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Homework Help: Equilibrium reaction ICE method to ideal gas law

  1. Jun 5, 2013 #1
    QUESTION: Say I have the following equilibrium reaction
    [tex]CO+\frac{1}{2}O_2\leftrightharpoons CO_2[/tex]
    The stoichiometric mixture of CO and $O_2$ in a closed vessel, initially at 1 atm and 300K, is exploded. Calculate the composition of the products of combustion at 2500K and the gas pressure.
    Take $K_p$=27.5. Take $\alpha$ as the degree of dissociation.
    I use the ICE method to find out the reactant and product composition
    $$CO+\frac{1}{2}O_2\leftrightharpoons CO_2$$
    The reaction quotient can be given as Q=0/0.5=0. Therefore, the products must have plus sign.

    Then I get the final composition(/concentration) as
    $$CO=[1-\alpha] $$

    then, $$ K_p= \frac{\alpha}{[1-\alpha][1-\alpha/2]^{0.5} } $$
    I would then use the IDEAL GAS LAW to find the product mixture

    i.e $$ p_RV=n_RRT_R$$ $$p_pV=n_PRT_p$$

    I would then substitute these values into the expression for $K_P$.

    1.Is my calculation for [itex]K_P[/itex] correct? I take [itex]CO_2[/itex] as the product and CO and [itex]O_2[/itex] as the reactants.

    2.I am not able to figure out what is the number of moles of the products [itex]n_P[/itex] and the number of moles of the reactants [itex]n_R[/itex].The book's solution gives [itex]n_R[/itex]=3/2 and [itex]n_P=1+\alpha/2[/itex].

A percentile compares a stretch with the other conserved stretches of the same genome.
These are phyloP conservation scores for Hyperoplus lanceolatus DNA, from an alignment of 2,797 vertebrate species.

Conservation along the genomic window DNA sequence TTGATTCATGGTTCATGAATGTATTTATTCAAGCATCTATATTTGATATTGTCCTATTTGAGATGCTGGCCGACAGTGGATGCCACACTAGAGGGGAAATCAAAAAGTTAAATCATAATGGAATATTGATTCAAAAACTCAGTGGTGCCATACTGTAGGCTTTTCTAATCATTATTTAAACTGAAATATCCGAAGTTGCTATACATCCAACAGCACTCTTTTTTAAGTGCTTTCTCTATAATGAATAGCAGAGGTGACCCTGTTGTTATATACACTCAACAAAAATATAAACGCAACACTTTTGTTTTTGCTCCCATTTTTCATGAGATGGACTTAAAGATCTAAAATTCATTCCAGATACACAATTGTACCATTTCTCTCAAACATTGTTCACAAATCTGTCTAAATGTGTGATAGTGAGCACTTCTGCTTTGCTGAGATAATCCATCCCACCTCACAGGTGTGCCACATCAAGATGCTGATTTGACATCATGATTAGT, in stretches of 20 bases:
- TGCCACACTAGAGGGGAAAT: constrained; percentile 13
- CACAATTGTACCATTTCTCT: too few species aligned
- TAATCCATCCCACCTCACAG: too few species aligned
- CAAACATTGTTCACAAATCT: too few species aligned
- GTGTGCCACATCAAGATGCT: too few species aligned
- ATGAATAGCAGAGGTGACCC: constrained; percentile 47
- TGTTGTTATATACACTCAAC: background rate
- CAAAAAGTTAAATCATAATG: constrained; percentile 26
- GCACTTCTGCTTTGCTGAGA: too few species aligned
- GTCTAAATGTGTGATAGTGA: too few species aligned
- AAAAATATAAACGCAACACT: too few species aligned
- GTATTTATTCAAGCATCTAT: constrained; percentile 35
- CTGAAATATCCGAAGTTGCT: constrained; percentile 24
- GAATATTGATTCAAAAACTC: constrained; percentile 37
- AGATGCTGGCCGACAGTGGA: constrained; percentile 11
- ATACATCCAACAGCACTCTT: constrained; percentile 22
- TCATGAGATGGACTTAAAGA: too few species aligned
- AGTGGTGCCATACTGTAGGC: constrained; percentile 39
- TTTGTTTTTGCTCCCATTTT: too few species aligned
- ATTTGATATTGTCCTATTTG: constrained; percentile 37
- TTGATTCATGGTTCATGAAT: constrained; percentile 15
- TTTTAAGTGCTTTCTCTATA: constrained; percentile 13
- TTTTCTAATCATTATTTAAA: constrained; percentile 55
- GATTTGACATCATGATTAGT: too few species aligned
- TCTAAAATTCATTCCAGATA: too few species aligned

The author solves with the initial species as [itex]CO_2[/itex] and obtains the compositions [itex]CO_2=(1-\alpha)[/itex];[itex]CO=\alpha[/itex];[itex]O_2=\alpha/2[/itex], which is confusing given that the question states the reaction starts with CO and O2 in a closed vessel.
  2. jcsd
  3. Jun 5, 2013 #2


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    Staff: Mentor

    If the mixture was stoichiometric, initial amount of oxygen was not 1. Unless I am missing something.

    See above. Other than that looks like you are on the right track.

    Actually initial composition doesn't matter (as long as it is stoichiometric), as if the mass balance doesn't change, final equilibrium will be identical. Calling α degree of dissociation suggests CO2 and its decomposition as a starting point. Doesn't mean your approach is wrong, it should yield the same result in terms of final pressures. But as α's are different, final result expressed using your α and using book's α won't look identical.
  4. Jul 6, 2013 #3
    Borek,please find attached the problem I'm struggling with. I've highlighted the step which I do not understand also.

    The K_p values were arrived from the temperatures empirically. But,what is the expression to the left in page 89?

    Attached Files:

  5. Jul 7, 2013 #4


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    Staff: Mentor

    Hard to say something specific without seeing eq 3.40. But in general it looks like equilibrium expressed using reaction degree (fraction) - as defined at the very top of the page. In a way similar to http://en.wikipedia.org/wiki/Ostwald_dilution_law
  6. Jul 7, 2013 #5
    Oswald Dilution Law, very helpful insight.Since, concentration=n/V , this is not how it is expressed in the red highlighted area(attachment previous post). I first thought this was a relation between K_p and K_c,but the units didn't agree. It doesn't agree even in the Oswald dilution law.
    $$\frac{1-\alpha }{\alpha (\alpha /2)^{0.5}}{\frac{n_p}{p_p}^{0.5}}=K_p $$
    I also Attached 3.40 eq.

    Attached Files:

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